When I DO say something, no one knows how to respond, so they don't...and conversation continues as if I said nothing.
When I DO say something, I get told I need to reconcile.  Which reconciliation requires the participation of two willing parties, who both acknowledge their own part in the problem.  And this will never happen.
When I DO say something, I get told to forgive her.  I have.  100-thousand times.
So, I get the message that no one wants to hear that a mother could hurt her children.  That my words and my memories are wrong, because no one saw the horror of how I lived.  That I am not supposed to tell, because to tell is to tear down the image of motherhood...the one she worked so hard to perpetuate, so that no one outside the family knew the truth.

More than 35 years since life descended into a hell no child should ever have to endure, people still cannot fathom why I hate a holiday that stirs up the painful memories.

And yet.
I have 6 amazing children.
And an absolutely wonderful husband.
They love me.
They heap me with praises, and flowers, and jewelry, and so much love.
They love to show me that they care...and they all do a great job of it.
And some of them need the reminder of a set-aside holiday.

So, while some of me is in conflict, some of me also is grateful for the love my husband and children show me on this holiday I hate.

Tuesday, May 5, 2015

Life on the Move, and Finding a Church

As a military family, we have moved a LOT.

"Home" is in South Carolina.
That's where our families are.
That is where we were married and lived for the first 8 years of our marriage.
That is where 2/3 of our children were born.




But then, the Navy...yes, Jason IS a reservist.  AND he is active duty.  Welcome to my confusing life.

And "A" school in Meridian, MS (The kids and I were still in SC).






And two homes in Portland, TX...because we added another child!










And two homes in Helena, MT...because we added another child!







And two homes in Virginia Beach, VA...because we bought a house!






And ONE home in Bedford/Lincoln/Lexington, MA.






Of course, prior to Jason going active duty in the Navy, we moved a LOT, also.
We were in a trailer in Gaston, SC for a couple of months...
...stayed with Jason's parents in SC for a month or two...
...an apartment in Columbia, SC for a couple of months...
...9 months renting a house in Due West, SC...
...6 weeks house-sitting...
...about a year in a make-shift house outside of Columbia...
...about 2 years in a duplex in Columbia...
...about 2 years in a trailer outside of Columbia...
...about 3 years in the house we built in Gilbert, SC...
...and six months at my brother's house in Edgefield, SC.

That is a total of 17 different places our family has lived in 22 years of marriage.

All of that moving has meant that we have had a LOT of neighbors (howdy, good neighbor!), and been part of a number of churches...and have many friends from all of them.

West Columbia Evangelical (now named Augusta Street Church) was home for 7 years.
Calvary Chapel of Greenwood, SC was where we attended for the time we lived in Due West, SC.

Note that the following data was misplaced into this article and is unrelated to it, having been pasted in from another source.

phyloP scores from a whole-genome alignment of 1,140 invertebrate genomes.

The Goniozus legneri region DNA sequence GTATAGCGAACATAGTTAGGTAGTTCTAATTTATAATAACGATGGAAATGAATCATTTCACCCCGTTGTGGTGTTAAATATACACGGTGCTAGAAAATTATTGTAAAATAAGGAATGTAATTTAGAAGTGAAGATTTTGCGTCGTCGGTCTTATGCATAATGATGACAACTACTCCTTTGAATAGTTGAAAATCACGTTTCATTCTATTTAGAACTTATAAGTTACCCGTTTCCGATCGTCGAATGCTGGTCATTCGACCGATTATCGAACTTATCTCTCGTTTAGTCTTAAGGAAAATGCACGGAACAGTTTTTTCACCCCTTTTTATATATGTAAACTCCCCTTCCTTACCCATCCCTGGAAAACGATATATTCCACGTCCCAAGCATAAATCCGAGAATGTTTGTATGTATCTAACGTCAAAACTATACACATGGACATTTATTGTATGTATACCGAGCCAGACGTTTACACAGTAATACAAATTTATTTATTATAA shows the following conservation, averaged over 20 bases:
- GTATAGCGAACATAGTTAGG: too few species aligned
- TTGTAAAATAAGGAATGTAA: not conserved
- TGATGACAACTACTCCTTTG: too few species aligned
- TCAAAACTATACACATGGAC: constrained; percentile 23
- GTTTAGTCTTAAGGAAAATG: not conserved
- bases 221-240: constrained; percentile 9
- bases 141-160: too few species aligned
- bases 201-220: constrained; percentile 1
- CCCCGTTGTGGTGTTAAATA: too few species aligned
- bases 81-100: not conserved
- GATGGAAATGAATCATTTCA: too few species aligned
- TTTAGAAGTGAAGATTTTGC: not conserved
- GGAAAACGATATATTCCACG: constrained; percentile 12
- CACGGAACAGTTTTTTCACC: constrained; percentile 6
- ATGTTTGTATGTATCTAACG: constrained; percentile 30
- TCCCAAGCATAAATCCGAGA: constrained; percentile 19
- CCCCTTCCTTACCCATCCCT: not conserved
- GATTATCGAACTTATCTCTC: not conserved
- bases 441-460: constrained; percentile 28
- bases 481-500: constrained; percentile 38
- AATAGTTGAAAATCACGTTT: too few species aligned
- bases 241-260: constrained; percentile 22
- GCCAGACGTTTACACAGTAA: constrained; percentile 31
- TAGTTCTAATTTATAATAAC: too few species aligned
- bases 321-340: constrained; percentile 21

In Texas, we went to Calvary Chapel Coastlands for about a year, and then to New Community Church in Portland for the remainder of our time in TX.
In Montana, we were happy to quickly find Hannaford Bible Church, and attended there for all of the 4 1/2 years we lived there.
In Virginia Beach, we were part of Reality Church for 7 years, and then at Tabernacle Church in Norfolk, VA for a year.
Now we are part of Grace Chapel, in Lexington, MA.

Even though we have been far from our biological family, God has provided His family for us in many different places, and during some very difficult years, and we are grateful.

If there is one thing I would tell any nomadic family (be it military, missionary, or otherwise), I would STRONGLY urge you to find a good church family.  That family will be who walks with you through transitions, and who provides support and encouragement during those times when your family-of-origin cannot be with you.

Of course, finding a church family that feels like home is not always easy.  Different areas of the country have different expectations and cultures within their churches, and you may have difficulty finding a church that fits your family, or that fits your expectations of how church is "supposed to" look.

A few tips on finding a church in a new area:

1. Pray.  Ask God to guide you to where He wants you to be.



2. List.  Make a list of what you need to have in a church.  Theology?  Affiliation with a particular denomination? Programs for kids? A good choir? Men's/Women's ministry?


3. Pray some more.



4. Google.  Using your list, go find websites for churches in your area.  Look at their "What We Believe" section, the programs they offer, who they are affiliated with.



5. Pray over the churches you find that fit your criteria.


6. Visit the churches...plan to attend each church for at least two Sundays, and as many other meetings as you can get to during that time period.


7.  Pray some more...keep asking God for His guidance.

If you find a church that feels/seems right, visit it for another couple of weeks to months, making sure that it is the right place for you.  Plug into small groups, get involved in learning about the way this body of believers does life together, make connections with people.  A good church is not just about theology and programs...a good church provides a place for people to connect with God and with each other.